The systematic measurement of socio-economic disadvantage has been significantly advanced in the past decade by the production of the Socio-Economic Indexes for Areas (SEIFA) by the Australian Bureau of Statistics. These measures are widely used by a number of government and nongovernment agencies in the allocation of funds on the basis of regional disadvantage, ranging from the Collection District to the State Divison levels. However, the methodology of SEIFA, while revealing national patterns of disadvantage, is based on two simplifying assumptions: (a) that the factorial structure of socio-economic disadvantage is invariate across regions and districts and (b) that it can be adequately captured by a single dimension, extracted by an unrotated Principal Components procedure. These assumptions are challenged in this paper, both theoretically and methodologically. A confirmatory factor analysis procedure, carried out on a combined sample of all Collection Districts in in the Northern Territory and Tasmania, revealed two strong orthogonal factors (representing economic and lifestyle/ identity features respectively). An introduced variable of regionality was also found to have a significant direct (non-spurious) contribution to a SEIFA-type index for this sample. These results suggest that the SEIFA procedure deserves further refinement in order to better represent the complexity and the context dependence of the underlying dimensions of disadvantage.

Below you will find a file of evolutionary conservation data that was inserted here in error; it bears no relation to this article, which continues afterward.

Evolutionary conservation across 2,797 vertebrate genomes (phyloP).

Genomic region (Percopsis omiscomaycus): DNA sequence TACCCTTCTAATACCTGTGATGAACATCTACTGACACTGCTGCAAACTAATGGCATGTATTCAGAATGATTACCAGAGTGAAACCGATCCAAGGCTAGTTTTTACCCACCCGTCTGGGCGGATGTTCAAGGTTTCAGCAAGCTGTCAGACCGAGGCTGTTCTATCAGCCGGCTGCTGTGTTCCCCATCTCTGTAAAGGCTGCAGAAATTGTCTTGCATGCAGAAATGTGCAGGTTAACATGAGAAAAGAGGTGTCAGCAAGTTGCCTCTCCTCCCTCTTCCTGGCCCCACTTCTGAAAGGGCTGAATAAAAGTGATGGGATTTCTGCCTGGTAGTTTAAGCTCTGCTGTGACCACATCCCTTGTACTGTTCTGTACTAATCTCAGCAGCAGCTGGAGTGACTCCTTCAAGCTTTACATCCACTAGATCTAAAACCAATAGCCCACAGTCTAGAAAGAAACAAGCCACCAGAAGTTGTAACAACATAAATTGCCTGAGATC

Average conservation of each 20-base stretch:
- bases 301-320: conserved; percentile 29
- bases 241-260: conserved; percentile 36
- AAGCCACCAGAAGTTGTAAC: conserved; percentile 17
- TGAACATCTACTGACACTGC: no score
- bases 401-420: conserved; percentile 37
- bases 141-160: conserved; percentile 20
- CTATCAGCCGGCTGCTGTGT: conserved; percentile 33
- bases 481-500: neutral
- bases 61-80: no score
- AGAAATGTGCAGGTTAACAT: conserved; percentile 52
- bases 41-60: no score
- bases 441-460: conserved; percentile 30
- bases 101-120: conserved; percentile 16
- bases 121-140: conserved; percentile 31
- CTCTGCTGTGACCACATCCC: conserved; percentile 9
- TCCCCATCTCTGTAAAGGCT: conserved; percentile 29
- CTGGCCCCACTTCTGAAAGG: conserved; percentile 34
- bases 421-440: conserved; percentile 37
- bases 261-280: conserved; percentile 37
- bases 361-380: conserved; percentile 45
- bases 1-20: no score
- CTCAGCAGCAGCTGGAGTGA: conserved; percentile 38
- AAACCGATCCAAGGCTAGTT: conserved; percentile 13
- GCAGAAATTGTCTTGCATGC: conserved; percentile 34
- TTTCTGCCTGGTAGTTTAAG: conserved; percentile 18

|Number of pages||26|
|Journal||Australian Journal of Social Research|
|Publication status||Published - Jan 1996|